Subject: RE: ADD/Origins: Orderly Day
From: GUEST,Derek Bailey
Date: 20 Nov 10 - 12:26 PM

I remember singing this song as a young lad at Fairclough St. primary school in east London just after WW2. Thanks for posting the lyrics some of which I still remember after all these years.


Post - Top - Home - Printer Friendly - Translate

Subject: RE: ADD/Origins: Orderly Day
From: MGM·Lion
Date: 21 Nov 10 - 01:09 AM

We too sang it at Northampton Town & County School about 1942. It was in a book, which may well be that enquired about by Judy Magner above, called National Song Book compiled by Walford Davies who was Master of the King's Musick: it was our joint favourite in the book, along with Ho-Ro My Nut Brown Maiden {drift alert!} whose fine pipe-tune was one of the "Tunes Of Glory" mentioned by Alec Guinness's Highland colonel to be played at his predecessor John Mills' funeral in the fine film of that name.

♥♫❤Michael❤♫♥


Post - Top - Home - Printer Friendly - Translate

Subject: RE: ADD/Origins: Orderly Day
From: GUEST,Derek Maskell
Date: 29 Apr 11 - 02:09 PM

I remember singing this song when in the Eastcote Lane senior scool, South Harrow around 1943. Our teacher Mr Mould held community singing frequently in the school hall. This, and many other tunes, never heard now, were enjoyed by all.


Post - Top - Home - Printer Friendly - Translate

Subject: RE: ADD/Origins: Orderly Day
From: Snuffy
Date: 03 May 11 - 08:53 AM

"Malcolm Speake, a singer from Birmingham" (message 14 Jul 07 - 01:49 PM) is still singing and telling stories. Last seen this weekend with Spiders' Web at Upton-upon-Severn Folk Festival.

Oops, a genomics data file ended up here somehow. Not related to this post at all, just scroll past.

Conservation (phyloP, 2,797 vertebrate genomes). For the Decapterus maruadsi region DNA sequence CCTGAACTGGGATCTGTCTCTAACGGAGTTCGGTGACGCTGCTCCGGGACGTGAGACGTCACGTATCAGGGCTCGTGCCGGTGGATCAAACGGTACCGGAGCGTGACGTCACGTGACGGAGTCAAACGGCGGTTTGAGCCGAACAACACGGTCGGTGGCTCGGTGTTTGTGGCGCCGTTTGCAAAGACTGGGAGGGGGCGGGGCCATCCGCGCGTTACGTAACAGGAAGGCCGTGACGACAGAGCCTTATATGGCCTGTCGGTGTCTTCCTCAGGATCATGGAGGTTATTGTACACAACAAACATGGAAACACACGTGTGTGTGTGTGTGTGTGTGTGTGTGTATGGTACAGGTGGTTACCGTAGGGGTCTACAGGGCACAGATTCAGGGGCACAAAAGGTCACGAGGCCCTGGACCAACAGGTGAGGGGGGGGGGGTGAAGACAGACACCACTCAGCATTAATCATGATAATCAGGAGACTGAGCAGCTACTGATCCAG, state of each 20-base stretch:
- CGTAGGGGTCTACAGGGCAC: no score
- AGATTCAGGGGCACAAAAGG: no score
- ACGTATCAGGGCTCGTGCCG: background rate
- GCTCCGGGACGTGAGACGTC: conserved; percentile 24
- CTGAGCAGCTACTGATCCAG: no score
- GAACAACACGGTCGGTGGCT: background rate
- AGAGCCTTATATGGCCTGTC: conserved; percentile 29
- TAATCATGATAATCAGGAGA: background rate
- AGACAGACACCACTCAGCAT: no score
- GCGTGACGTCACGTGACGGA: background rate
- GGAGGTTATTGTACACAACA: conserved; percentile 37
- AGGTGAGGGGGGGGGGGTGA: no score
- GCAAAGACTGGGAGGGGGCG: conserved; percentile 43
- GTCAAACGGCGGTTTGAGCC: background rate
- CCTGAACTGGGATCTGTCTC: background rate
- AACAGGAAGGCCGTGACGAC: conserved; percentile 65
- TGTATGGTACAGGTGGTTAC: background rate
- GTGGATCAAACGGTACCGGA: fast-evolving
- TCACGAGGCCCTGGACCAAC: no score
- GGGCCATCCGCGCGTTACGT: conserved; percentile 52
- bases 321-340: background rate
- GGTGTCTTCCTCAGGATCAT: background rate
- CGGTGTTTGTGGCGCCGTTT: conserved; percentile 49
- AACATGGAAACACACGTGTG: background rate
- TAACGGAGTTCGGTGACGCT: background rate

Post - Top - Home - Printer Friendly - Translate

Subject: RE: ADD/Origins: Orderly Day
From: GUEST,Betty
Date: 07 Sep 11 - 07:54 PM

Well, i also sang this at high school, Wellington East girls' College in wellington, New Zealand. We sang from the Twice fifty five community song book, with a blue cover. This was in the 1950's. I have been looking for the words for years, and just stumbled on this today! Thanks so much! i can now sing it to our grand kids!


Post - Top - Home - Printer Friendly - Translate

Subject: RE: ADD/Origins: Orderly Day
From: GUEST
Date: 06 Feb 12 - 09:32 PM

I'm in my mid seventies now (2012)and I remember singing this song whilst doing my National Service in 1959. The sing along was always led by our Padre. Thank you for bringing back some happy memories!

Oh and incidentally this was for a while at Catterick Camp too in North Yorkshire at Loos lines which has now all been cleared and is a housing estate


Post - Top - Home - Printer Friendly - Translate

Subject: RE: ADD/Origins: Orderly Day
From: GUEST,Martin